London: Spring Books, 1963. Item #04754
Bound by Philip Smith in 1964 and given by him in 1970 to fellow Bookbinder Joan Rix Tebbutt
SMITH, Philip, binder. RICE, Tamara Talbot. Russian Icons. London: Spring Books, .
First edition. Quarto (10 7/16 x 9 1/16 inches; 265 x 230 mm.). [iv], 40 pp. Monotone frontispiece, full-color title and 48 full-color plates on 24 leaves.
The verso of the color title is inscribed in ink "To Joan/with many thanks/for your continuing/kindness.../Philip"
Bound by Philip Smith in 1964 (stamped in blind on rear turn-in) in full rose (front) and medium blue (rear) crushed levant morocco. Both covers elaborately decorated with Russian Icons in various colored onlaid morocco's finished with elaborate gilt tooling. Smooth spine of half rose and half medium blue lettered in gilt. Wonderful hand-made 'iconesque' patse-downs, speckled ivory paper endleaves, all edges gilt. Housed in a later, specially made, black felt-lined, quarter rose cloth over blue cloth boards clamshell case, spine with white paper label printed in black.
Together with a two-page autograph letter dated 13 July 1970, from Philip Smith to Joan Rix Tebbutt, the much loved and admired artist, bookbinder, calligrapher and teacher who lived all her life in Glasgow. The letter states: "What a pity I missed you when you went to see the exhibition at Hatchards… Miss [Elizabeth] Greenhill will be pleased that you like her bindings. I think she is very much like you in her approach to book binding… I did not sell any books at Hachards (not surprising as most people know I'm showing later in the year in London) & I have decided that possibly the one on Russian Icons would be the most acceptable to you so I hope you won't mind receiving this as a gift for your help to us!" A quite wonderful association.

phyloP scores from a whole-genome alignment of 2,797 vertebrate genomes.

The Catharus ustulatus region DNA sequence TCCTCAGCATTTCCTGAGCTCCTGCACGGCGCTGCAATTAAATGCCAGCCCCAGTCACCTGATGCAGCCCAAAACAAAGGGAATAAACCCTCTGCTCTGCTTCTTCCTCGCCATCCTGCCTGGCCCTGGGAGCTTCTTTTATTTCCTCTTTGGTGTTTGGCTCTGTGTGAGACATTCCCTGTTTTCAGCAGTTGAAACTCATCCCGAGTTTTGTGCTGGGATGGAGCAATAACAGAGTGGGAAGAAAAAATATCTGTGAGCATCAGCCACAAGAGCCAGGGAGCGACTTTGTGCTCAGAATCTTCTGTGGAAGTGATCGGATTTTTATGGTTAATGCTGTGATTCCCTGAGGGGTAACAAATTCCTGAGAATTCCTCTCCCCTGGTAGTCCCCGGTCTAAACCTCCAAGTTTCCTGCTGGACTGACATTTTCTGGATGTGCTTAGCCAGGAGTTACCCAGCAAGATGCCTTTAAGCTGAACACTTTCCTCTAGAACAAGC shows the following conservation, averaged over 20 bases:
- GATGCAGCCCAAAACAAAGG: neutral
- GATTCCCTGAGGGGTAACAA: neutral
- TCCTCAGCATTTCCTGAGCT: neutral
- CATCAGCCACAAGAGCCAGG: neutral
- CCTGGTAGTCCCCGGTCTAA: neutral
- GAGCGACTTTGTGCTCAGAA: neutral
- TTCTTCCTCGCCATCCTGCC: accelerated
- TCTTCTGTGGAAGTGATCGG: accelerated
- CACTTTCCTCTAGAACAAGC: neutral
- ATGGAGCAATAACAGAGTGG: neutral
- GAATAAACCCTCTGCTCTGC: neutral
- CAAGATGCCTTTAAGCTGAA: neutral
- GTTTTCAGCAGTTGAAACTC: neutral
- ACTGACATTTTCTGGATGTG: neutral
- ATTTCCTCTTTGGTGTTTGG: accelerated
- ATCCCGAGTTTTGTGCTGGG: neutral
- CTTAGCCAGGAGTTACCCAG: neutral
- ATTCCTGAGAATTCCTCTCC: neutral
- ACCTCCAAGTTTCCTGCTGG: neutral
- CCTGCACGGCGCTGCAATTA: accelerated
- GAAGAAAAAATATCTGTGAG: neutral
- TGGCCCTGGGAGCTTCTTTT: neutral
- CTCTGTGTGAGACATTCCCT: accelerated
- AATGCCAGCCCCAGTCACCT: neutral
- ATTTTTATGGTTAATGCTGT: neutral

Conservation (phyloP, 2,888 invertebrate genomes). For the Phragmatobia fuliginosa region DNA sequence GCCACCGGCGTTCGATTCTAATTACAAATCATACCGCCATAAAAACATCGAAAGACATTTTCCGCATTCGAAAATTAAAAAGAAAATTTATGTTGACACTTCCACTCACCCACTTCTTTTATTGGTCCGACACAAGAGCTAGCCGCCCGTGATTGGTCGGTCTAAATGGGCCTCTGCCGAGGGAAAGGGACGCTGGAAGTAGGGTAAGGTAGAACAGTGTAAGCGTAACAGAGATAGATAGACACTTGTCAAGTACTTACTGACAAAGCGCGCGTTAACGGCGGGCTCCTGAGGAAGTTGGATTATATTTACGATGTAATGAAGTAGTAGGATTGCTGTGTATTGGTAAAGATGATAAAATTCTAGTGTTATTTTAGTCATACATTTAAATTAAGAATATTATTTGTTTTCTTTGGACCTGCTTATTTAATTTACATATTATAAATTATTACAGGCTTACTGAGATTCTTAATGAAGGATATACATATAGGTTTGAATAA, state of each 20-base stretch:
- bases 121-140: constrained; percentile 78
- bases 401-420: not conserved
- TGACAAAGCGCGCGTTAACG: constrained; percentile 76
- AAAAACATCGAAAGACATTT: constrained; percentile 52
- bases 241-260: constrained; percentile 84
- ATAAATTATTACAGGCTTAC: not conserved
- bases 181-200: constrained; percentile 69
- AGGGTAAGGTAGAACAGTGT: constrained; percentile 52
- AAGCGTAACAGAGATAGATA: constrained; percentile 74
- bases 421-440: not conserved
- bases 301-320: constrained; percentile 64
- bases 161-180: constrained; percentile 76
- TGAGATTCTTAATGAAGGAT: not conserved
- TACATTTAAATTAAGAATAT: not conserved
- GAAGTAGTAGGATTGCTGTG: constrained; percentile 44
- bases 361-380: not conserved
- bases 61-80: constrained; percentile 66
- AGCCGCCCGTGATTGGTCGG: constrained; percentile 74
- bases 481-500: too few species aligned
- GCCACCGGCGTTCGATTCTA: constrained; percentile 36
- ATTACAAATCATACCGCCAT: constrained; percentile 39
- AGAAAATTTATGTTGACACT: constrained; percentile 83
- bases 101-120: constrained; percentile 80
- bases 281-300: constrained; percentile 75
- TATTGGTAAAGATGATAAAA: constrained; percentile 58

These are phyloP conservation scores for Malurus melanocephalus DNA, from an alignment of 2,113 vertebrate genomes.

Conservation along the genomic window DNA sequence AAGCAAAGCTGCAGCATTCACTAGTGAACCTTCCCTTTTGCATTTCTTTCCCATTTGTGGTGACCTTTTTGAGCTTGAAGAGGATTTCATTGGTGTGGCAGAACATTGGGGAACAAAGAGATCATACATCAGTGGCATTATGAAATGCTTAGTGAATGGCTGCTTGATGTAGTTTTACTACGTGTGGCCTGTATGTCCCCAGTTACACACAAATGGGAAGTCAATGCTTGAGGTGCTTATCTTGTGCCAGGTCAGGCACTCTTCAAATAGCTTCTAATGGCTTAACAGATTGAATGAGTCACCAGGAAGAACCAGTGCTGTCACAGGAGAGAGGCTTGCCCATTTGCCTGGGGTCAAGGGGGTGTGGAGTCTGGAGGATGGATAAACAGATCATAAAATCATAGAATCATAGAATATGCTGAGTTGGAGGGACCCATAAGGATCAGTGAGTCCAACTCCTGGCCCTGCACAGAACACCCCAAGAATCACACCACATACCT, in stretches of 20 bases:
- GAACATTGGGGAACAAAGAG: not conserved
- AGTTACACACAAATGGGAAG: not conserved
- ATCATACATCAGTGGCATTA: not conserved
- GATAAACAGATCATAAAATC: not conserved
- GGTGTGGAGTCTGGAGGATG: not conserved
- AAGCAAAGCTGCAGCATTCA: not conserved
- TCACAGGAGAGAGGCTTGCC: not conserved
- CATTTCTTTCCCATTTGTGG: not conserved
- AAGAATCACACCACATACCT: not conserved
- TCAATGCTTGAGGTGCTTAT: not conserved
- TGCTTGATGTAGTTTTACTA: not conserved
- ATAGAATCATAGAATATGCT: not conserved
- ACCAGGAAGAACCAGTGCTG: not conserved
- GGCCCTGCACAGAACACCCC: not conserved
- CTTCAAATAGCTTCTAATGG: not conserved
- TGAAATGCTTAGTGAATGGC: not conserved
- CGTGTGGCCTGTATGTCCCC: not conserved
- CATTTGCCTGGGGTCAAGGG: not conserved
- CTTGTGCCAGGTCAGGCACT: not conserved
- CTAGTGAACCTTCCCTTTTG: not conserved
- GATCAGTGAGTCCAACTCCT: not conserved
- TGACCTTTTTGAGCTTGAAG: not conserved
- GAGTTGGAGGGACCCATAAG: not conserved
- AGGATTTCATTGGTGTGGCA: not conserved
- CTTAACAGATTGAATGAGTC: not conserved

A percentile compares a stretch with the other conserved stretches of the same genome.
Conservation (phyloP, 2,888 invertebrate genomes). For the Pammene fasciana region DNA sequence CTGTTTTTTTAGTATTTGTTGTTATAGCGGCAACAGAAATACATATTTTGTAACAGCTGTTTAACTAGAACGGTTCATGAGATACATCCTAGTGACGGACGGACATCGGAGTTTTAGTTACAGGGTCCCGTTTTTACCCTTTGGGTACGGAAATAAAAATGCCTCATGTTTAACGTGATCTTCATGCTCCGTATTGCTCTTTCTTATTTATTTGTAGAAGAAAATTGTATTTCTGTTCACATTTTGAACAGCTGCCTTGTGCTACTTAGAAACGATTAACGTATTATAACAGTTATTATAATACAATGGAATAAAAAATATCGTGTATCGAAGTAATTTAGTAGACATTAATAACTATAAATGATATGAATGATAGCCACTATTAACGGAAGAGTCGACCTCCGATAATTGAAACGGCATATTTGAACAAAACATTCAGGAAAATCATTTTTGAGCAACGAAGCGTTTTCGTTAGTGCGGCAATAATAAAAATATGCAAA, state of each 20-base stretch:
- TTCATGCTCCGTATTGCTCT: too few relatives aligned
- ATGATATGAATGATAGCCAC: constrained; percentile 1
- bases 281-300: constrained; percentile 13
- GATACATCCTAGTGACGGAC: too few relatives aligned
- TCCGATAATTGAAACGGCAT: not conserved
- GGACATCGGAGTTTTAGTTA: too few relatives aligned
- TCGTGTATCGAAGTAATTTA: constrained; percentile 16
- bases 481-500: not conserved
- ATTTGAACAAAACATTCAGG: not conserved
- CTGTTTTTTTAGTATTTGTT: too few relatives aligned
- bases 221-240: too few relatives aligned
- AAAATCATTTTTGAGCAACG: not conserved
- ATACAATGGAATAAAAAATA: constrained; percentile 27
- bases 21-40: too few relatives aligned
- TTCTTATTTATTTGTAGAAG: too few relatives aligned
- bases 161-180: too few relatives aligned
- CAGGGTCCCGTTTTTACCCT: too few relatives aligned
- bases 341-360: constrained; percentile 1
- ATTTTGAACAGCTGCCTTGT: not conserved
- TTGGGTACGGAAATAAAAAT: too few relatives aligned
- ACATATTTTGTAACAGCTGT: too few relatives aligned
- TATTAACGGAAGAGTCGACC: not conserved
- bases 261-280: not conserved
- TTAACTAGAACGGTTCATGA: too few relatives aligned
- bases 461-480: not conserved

Philip Smith (1928-2018) began as an art student in 1949 and took a bookbinding class ostensibly to make customized sketch books. His resulting binding led Roger Powell to select him for the Royal College of Art in 1951. Since about 1959, when he developed the techniques of feathered onlays with backparing, called ‘maril’, he has consistently explored the potential of the physical form of the book as an alternative art medium. Publications include numerous articles and catalogue introductions; as well as New Directions in Bookbinding, 1974, and The Book: Art & Object, 1982. He has added several new terms to the vocabulary of bookbinding and has been awarded patents for new inventions both visual and functional, as well as making innovations in structural and visual design now applied by an ever growing number of bookbinders. A past Director of the V & A Museum, Elizabeth Esteve-Coll, has written about Smith’s work: ‘As exhibition pieces they have a monumentality and visual impact that forces an original view of what binding is about’. Smith, a Past President of Designer Bookbinders, initiated its redevelopment and expansion in the late 1960s, and was an inaugural editor of The New Bookbinder, serving on the editorial board for 15 years. His work is in many international public and private collections. Philip Smith was awarded an MBE by Her Majesty Queen Elizabeth II several years ago. Philip Smith died on 27th December 2018.